When you pick up Simon vs. the Homo Sapiens Agenda, expect a simple yet captivating young adult read about a sixteen-year-old coming-of-age gay who is yet to come out to his friends and family. The struggles of coming out that he faces are legit and the book is very articulate in expressing the dilemmas of his mind.
While picking up An Offbeat Yellow Back expect a read that is a mixed bag. As the subtitle aptly puts it, this is a book with a genre. There are a lot of musings, a few anecdotes and even fewer tales that the book tells us. But let that not deter you from giving this book a try because it’s an incredibly relatable one and especially so for working women.
Benyamin’s Jasmine Days is a book that will appeal to serious readers. What it sometimes lacks in pace is more than made up by its beautiful story and setting. Since the book is set in the backdrop of the Arab Spring of 2011, it can essentially be called a socio-political drama.
Ashok and the Nine Unknown might just be around 224 pages but the storyline has enough space for action, drama, romance, horror, mystery and magick, mingling with each other and forming notable moments. It is richly grounded on historical facts as we know them and even myths recounted through generations.
Magic Square has elements of various genres in subtle doses. It has a little drama, a mildly exciting mystery, a life-changing journey, a sombre dose of romance and friendship. No melodrama, no playing it up – just a simple and entertaining story. The book is a short story. Just over 60 pages, it can technically be classified as a novella.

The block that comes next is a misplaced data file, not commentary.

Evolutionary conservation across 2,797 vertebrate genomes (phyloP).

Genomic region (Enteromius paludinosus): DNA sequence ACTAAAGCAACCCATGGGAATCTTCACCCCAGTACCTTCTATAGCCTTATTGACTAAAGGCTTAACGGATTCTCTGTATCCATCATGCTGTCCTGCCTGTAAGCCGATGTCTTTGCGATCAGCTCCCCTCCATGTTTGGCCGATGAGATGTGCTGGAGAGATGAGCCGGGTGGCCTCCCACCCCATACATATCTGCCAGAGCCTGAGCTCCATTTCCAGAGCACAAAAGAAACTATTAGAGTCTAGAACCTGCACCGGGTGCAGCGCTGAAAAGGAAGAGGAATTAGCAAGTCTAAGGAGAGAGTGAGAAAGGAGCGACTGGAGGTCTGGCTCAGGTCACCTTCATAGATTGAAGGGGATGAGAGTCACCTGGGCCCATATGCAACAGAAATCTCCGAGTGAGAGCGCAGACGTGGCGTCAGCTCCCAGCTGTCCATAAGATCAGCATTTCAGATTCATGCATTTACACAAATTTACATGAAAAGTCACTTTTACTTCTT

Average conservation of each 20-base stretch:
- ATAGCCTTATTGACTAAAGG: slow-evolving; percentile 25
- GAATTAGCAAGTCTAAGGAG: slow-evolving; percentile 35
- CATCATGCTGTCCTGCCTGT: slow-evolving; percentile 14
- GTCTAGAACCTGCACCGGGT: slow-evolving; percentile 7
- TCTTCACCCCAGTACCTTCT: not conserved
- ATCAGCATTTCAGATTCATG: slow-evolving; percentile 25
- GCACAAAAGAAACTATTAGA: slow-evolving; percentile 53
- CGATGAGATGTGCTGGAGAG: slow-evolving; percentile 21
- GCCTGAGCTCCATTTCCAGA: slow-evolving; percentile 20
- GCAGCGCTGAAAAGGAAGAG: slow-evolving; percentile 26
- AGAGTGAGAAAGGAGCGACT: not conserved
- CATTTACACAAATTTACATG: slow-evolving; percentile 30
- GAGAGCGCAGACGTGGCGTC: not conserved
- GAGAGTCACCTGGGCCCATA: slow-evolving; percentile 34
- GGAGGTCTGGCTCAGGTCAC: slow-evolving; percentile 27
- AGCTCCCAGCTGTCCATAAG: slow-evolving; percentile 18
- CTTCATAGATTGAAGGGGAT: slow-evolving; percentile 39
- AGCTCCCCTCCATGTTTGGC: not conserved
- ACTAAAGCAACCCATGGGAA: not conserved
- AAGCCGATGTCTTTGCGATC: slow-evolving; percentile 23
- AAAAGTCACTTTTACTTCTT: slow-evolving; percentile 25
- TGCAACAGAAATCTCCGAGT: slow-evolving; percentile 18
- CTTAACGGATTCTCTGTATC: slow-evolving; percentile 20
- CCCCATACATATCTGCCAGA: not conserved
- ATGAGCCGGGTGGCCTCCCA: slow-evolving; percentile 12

Falling in Vengeance is basically a short story that spans just 26 pages. It is a crime fiction but it has a surprise element that is quite uncommon in your regular murder mysteries. Expect a simple read that can be easily read in less than an hour.
Dedicated to everyone cruising along in this journey of life, The Sameness in a Consistent Change is a book on nostalgia and memory. At a stretch, The Sameness in a Consistent Change is a good 60-minutes-read but it can barely be read at a go. It takes time for the ideas to seep in.
I picked up The Old Man and the Sea because I am participating in an Instagram readathon in which the prompt was to read a book that is a part of a “100 books to read in a lifetime” list. Needless to state, The Old Man and the Sea frequently graces many such lists and was therefore a good option.
Hate in the Time of Malaria is a collection of five screenplays that stands for the idea of inversion and apposition. Comedy is the basic strain that flows through these tales. The stories are built up to multiple climaxes and several twists in the narrative structure.
Isles of Mambo comes with a social message in each story like a moral that can be taken away from each of them. It is a collection of 12 short stories beginning with the story Twelve. While a reader may mistakenly think that the stories begin in a rather predictable fashion, they move into broader dimensions and cannot be easily guessed.
Forget Not to Laugh is an odd collection of 260 jokes mostly on Sardarjis all under 158 pages. Despite all the fun, Mallick comes with a noble cause. The book closely explains the scientific needs behind laughing on a daily basis. The author’s intention behind writing this collection is to make people aware of the scientific benefits of laughing.
Elephants in the Room by Suraj Laxminarayanan is about a naïve bunch of ragtag men and their amateurly planned bank robbery gone wrong. The book is massive. It is just short of 600 pages and that’s a lot to overwhelm any reader but let that not deter you from giving this book a chance.